"Rust Belt Prison" by John Denison

A sequel of sorts to the notorious "A Servant's Life", Garrett is imprisoned in one of the worst prisons around, and attempts an escape.

FMs with unskippable in-game cutscenes always get a penalty from me, as do missions with extended camvator sequences... except when the camvator-sequences in question prove useful. Such is the case in "Rust Belt Prison", which takes close to five minutes to allow the player any control, but you get a small tour around the facility in the process, which helps planning the next steps. That said, the opening parts of this FM are a killer. There is virtually no room for error, patrol sequences must be learned and timed with perfect precision, and the way to freedom is as convoluted as one can imagine. But once Garrett is reunited with his blackjack, the tables are turned for real.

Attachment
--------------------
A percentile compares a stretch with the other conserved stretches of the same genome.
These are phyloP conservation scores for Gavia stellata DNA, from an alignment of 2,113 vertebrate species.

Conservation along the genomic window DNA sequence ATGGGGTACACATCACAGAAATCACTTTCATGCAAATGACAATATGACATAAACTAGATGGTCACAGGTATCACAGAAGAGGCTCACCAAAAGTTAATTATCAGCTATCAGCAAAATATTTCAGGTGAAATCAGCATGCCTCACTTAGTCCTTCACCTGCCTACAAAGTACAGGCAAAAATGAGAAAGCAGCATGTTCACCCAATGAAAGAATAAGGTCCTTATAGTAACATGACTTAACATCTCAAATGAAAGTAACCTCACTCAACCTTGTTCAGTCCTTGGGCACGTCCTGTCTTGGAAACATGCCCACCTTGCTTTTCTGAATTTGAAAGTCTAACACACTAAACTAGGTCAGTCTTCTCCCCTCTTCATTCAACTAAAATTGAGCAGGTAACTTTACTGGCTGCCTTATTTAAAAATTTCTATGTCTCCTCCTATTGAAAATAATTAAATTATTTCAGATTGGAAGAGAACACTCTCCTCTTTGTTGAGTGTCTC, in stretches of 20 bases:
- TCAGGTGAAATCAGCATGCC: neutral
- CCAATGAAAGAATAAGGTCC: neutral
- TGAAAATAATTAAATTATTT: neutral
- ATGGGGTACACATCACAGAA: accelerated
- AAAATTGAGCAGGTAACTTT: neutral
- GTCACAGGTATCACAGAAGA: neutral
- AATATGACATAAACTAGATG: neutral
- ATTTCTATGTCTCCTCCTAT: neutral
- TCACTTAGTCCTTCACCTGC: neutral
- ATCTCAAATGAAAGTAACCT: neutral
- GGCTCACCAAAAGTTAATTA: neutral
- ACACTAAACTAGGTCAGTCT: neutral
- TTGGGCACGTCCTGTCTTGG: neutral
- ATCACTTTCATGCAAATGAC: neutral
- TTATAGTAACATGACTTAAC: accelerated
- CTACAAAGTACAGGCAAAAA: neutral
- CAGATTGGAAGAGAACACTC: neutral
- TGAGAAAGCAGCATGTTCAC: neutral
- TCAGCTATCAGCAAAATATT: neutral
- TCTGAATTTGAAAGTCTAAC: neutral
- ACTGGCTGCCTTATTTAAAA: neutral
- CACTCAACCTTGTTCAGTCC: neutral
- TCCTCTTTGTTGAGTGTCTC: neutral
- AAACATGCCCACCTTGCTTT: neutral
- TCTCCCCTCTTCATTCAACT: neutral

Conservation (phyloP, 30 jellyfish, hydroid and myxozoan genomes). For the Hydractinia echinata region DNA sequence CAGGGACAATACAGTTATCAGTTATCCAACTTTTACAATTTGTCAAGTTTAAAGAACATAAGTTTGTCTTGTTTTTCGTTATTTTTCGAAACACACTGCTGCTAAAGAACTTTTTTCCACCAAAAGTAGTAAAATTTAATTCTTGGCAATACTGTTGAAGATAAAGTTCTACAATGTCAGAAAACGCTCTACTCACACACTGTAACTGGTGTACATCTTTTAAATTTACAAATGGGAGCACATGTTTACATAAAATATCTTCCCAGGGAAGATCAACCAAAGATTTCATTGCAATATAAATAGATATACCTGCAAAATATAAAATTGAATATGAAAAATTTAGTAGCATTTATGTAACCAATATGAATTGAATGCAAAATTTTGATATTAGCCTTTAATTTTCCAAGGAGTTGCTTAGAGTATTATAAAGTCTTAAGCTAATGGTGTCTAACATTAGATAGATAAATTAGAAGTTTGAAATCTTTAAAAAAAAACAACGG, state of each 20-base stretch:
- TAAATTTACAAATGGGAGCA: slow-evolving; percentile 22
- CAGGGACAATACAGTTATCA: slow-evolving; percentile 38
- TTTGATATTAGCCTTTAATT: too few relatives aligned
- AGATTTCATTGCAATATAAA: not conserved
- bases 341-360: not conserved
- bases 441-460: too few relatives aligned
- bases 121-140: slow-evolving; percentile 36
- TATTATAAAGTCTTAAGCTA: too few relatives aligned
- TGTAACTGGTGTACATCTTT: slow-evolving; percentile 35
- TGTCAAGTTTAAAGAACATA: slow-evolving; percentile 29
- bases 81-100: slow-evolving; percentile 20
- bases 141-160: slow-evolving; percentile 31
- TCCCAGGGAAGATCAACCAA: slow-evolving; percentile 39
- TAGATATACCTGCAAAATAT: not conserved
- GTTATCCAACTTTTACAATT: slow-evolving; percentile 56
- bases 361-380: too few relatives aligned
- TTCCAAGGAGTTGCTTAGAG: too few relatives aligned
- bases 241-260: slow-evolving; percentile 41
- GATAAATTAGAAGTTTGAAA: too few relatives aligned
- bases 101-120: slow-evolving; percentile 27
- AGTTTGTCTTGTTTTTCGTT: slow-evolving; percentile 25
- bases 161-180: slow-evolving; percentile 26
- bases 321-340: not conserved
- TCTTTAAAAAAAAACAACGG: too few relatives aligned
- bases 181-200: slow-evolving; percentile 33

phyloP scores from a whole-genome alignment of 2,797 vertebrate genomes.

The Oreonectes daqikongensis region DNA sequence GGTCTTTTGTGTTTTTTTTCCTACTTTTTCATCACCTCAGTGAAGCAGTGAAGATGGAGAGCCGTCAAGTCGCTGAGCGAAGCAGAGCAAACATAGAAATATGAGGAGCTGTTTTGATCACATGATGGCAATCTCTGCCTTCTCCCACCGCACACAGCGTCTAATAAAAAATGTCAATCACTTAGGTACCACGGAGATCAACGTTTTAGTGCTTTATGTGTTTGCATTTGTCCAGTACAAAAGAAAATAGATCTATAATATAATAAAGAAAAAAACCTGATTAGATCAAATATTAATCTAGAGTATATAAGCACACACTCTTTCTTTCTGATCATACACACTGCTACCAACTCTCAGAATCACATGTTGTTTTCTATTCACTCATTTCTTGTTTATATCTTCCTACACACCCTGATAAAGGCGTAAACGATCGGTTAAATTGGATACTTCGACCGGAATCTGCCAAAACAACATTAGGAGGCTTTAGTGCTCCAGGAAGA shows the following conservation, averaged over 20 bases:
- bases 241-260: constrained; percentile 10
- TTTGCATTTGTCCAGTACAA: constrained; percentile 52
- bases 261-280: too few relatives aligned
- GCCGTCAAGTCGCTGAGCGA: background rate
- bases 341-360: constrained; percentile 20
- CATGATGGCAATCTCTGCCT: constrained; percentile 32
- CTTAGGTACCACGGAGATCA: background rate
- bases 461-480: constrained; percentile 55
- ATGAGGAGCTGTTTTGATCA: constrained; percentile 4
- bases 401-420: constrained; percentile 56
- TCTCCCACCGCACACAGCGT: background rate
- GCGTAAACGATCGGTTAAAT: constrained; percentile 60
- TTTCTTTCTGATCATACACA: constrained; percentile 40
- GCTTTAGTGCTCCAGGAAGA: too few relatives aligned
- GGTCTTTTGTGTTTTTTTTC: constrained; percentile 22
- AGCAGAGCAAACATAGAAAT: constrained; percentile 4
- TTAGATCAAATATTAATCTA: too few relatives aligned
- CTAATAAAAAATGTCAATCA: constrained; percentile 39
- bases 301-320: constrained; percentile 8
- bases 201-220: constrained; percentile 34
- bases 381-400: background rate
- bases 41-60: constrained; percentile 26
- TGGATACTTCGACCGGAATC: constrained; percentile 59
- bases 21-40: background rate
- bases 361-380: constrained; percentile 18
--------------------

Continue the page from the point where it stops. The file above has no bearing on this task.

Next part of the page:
Rating: 7.5/10. Despite various shortcomings, this jailbreak is highly enjoyable.


"Memoirs of a Dead God" by Nicked

In this two-part FM, Garrett hears that a noble is building a vault to house a highly valuable item. Planning ahead, Garrett breaks into the manor to case the joint first, even before the vault is complete.

"Who's mad enough to make a FM based on "Casing the Joint", easily the worst OM in the Thief-games?" Then I check who the author is and decide that's it worth a look, at least.

It's worth it. It's SO worth it. I won't say anymore, as it will spoil things. Even though it's not everyone's cup of tea and presents a considerable challenge, I say that this is one of the "Must-Play FMs" out there.

Rating: 9/10. Remember kids, Chili Burrick Burgers are BAD for you!
 
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nicked

Educated
Joined
Feb 7, 2017
Messages
78
Location